Everyone loves hummus. So many people are enjoying this creamy Middle Eastern speciality that it is showing up in the prepared foods section at many supermarkets. Picking up one of these containers might seem convenient, but you’ll feel much more satiated with our Ayurvedic homemade version -- no cans needed.
Making your own hummus is easy, and it’s a great way to become familiar with one of our favorite kitchen tools: a pressure cooker. But before we talk about how to use a pressure cooker, we want to share why homemade hummus made from dried chickpeas is so much better. There’s one big reason -- prana.
Prana, meaning life force, is the energy in food that supplies our our bodies and minds and allows them to function. More prana means greater functioning and nourishment for the body and mind.
Freshly prepared food has the most prana. This is because prana, which is a subtle energy, breaks down quickly after food has been cooked. About a day after cooking, prana dwindles to almost nothing. This is why Ayurveda asks us to avoid leftovers -- they are just a shadow of the food’s former potential.
The hummus that has been sitting in the supermarket refrigerator for weeks (or the canned chickpeas that have been there for years) might have a label filled with a list of nutrients and vitamins, but in Ayurveda, we look beyond that to think about freshness and vitality that represents the prana. Before you take a bite, remember that food filled with prana will give you greater energy levels, less fatigue and better digestion. That is worth a short extra step in cooking.
Pressure cooking for the best Ayurvedic hummus
If you’ve ever tried to cook chickpeas on the stovetop, you probably spent hours watching a pot boil, testing the legumes and adding more water. After several hours, they still might not have been fully cooked, which can cause indigestion.
A pressure cooker removes all those issues. Just soak dried chickpeas and cook them at pressure and you’ll have hummus at home in less than 30 minutes.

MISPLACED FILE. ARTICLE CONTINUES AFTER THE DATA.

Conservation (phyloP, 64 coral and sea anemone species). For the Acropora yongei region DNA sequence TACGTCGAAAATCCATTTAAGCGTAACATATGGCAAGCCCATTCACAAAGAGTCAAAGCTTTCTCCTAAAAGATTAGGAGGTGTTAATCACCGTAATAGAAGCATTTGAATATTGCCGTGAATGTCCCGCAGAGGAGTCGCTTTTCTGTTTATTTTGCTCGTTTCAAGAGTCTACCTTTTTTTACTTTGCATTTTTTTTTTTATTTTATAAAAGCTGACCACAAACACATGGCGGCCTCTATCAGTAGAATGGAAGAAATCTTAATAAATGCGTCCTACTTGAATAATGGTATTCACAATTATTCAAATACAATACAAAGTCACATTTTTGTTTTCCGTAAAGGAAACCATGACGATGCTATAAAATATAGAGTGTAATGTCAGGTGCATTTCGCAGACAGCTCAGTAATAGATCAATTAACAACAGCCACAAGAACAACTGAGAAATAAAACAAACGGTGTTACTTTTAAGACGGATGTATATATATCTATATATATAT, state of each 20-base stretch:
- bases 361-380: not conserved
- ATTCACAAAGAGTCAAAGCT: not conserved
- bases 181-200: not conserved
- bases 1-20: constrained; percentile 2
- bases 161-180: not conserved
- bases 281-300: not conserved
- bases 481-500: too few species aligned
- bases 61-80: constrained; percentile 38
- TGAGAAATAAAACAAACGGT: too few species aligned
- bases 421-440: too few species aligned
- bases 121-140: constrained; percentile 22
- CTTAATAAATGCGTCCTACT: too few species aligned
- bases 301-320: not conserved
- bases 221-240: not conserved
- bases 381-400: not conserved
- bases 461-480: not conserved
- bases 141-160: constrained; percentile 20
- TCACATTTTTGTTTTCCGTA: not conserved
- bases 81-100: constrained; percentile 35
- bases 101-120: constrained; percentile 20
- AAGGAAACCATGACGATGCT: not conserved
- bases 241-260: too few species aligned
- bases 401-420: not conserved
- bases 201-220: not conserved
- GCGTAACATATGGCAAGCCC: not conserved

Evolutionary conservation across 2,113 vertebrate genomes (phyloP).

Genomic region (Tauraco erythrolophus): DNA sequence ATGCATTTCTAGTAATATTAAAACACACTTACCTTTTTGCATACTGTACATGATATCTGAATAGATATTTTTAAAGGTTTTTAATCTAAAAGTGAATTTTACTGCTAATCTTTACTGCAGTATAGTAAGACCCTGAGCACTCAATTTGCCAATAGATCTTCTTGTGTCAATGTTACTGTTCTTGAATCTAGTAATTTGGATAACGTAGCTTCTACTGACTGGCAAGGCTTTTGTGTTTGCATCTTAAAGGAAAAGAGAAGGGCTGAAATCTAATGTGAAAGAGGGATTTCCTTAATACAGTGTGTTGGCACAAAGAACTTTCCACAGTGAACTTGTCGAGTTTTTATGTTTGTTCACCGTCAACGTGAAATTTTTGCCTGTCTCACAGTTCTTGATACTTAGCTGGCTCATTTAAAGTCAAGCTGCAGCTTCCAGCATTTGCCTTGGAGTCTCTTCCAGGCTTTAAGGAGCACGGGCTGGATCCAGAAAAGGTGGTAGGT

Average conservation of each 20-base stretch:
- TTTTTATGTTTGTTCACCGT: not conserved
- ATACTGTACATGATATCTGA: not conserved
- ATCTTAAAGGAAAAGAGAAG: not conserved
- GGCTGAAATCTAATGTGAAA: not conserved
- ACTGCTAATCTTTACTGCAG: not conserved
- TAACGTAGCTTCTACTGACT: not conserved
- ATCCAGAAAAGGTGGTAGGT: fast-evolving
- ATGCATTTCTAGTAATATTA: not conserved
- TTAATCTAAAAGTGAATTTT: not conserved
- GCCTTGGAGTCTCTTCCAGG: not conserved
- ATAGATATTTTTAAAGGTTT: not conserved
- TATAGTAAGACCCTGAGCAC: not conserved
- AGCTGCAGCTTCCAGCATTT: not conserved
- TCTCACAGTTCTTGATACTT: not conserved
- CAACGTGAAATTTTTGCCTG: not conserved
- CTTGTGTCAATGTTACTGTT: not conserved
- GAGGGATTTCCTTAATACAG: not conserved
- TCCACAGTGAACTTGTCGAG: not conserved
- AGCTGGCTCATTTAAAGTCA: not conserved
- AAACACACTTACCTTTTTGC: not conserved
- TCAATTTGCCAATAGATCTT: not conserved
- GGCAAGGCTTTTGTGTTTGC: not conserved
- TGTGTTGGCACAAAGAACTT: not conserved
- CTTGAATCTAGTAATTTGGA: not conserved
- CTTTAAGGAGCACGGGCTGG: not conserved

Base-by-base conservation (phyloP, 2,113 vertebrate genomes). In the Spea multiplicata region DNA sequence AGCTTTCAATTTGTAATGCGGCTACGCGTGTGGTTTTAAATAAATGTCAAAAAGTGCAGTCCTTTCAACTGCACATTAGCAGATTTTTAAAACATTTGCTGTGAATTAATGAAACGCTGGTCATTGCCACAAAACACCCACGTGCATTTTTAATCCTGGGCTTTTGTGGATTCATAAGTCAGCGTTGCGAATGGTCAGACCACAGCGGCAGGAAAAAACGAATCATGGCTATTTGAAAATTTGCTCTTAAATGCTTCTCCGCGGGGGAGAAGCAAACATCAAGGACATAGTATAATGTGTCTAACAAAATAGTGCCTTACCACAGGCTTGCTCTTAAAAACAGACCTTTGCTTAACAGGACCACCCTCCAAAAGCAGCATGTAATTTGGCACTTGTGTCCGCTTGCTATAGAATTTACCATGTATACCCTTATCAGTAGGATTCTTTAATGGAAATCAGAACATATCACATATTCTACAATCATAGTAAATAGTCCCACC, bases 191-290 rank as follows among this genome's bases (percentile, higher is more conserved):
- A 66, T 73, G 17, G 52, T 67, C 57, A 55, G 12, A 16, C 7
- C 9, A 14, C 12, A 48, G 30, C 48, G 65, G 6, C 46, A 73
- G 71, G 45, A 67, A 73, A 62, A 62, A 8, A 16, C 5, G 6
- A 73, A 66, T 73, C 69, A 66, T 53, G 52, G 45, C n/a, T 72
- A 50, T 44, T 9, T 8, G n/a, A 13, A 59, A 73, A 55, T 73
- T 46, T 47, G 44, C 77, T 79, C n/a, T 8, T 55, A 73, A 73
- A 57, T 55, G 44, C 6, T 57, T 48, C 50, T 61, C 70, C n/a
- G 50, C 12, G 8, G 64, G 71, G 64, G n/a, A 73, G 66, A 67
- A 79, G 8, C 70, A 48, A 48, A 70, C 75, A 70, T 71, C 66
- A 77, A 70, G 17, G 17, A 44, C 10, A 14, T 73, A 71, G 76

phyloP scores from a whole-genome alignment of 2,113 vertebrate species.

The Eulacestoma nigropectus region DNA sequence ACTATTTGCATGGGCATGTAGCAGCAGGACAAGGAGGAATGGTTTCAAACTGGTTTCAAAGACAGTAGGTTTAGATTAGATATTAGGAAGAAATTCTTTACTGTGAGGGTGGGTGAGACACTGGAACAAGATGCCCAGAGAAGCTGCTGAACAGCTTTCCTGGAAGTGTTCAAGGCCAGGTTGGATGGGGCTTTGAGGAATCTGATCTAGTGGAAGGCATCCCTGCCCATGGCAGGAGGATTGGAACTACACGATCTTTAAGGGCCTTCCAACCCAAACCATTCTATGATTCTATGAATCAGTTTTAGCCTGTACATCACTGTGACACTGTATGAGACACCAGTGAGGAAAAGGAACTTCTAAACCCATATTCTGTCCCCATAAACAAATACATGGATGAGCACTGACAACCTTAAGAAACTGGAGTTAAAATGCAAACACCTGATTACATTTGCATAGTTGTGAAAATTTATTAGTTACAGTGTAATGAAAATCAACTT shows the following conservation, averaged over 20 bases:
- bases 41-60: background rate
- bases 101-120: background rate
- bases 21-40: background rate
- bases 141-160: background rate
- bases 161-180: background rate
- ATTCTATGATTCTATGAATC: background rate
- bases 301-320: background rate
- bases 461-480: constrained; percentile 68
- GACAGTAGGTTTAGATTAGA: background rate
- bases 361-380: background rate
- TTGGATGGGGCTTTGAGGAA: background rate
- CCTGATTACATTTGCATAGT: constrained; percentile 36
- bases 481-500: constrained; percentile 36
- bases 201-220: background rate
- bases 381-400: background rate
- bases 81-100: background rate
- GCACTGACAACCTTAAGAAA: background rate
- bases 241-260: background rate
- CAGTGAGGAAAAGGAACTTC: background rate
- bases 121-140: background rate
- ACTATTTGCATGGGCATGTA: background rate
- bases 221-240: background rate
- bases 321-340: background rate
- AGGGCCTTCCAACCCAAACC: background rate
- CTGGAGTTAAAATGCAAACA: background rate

Pressure cookers are very common in many parts of the world. They developed a bad reputation several decades ago for being unsafe, but the new versions have safety features that have changed all that. As with all things, approach pressure cooking with consciousness, but there is no need to fear this tool.
There are many types of pressure cookers, but they all work with the same basic concept: They create a tight seal that keeps the steam in the pot, intensifying the heat and cooking legumes and hearty grains in a fraction of the time.
The basic technique is almost always the same. Close and lock the lid and turn on the heat to high. Stay nearby and wait for the pressure indicator to appear (all pressure cookers have these, but they vary greatly, so refer to your pressure cooker’s instruction manual). Turn the heat as low as possible while maintaining pressure and begin your timer.
Each style of pressure cooker is unique and will respond differently depending on your cooktop, the altitude where you live and the amount of food you are preparing. Aim for undercooking until you get a handle on the times and temperature. We find that chickpeas cook in about 20 to 25 minutes, depending on the many factors, so check them on the early side until you are used to how your setup works. It’s quick to bring the cooker back up to pressure if you took it off heat too soon.
After a little experimenting, you’ll soon be enjoying homemade hummus with a side of freshly rolled chapati.
Simple Ayurvedic Recipe: Hummus
You may notice that we’ve left out the garlic in our hummus recipe. Garlic is rajasic, meaning it brings about excess stimulation that can interfere with digestion and overstimulate your mind. In its place, we’ve added digestive spices, such as cumin, coriander and bay leaf to keep agni strong, provide balance and make it taste delicious. You can try many different spices, including fenugreek and a little asafoetida, to make different varieties.
1 cup dry chickpeas (soaked in plenty of water overnight)
2 Tbsp. ghee or olive oil
½ tsp. mineral salt
1 tsp. fresh ginger, chopped
1 tsp. cumin powder
1 tsp. coriander powder
1 bay leaf
Squeeze of lime or lemon
Additional water (optional)
Drain the chickpeas from their soak water.
Warm the ghee or olive oil in the pressure cooker, then add salt and fresh ginger. Simmer until the aroma comes up to meet you. Next add the cumin, coriander and bay leaf and cook for 1 to 2 more minutes. Add the chickpeas and stir to coat. Add just enough water to cover the beans, lock the lid and turn up the heat to bring the pot to pressure.
When the pressure indicator appears, turn the heat down as low as possible while maintaining the pressure (you will get to know this setting on your cooktop). Cook for about 24 minutes at pressure, then turn off the heat and let the pressure come down naturally until the pressure indicator turns off.
Be sure to turn the lid away from you when you open it. Remove the bay leaf.
Allow the beans to cool for about 5 to 10 minutes, then blend to your desired consistency with any water that is left from the cooking process. For a thinner hummus, add a little more water.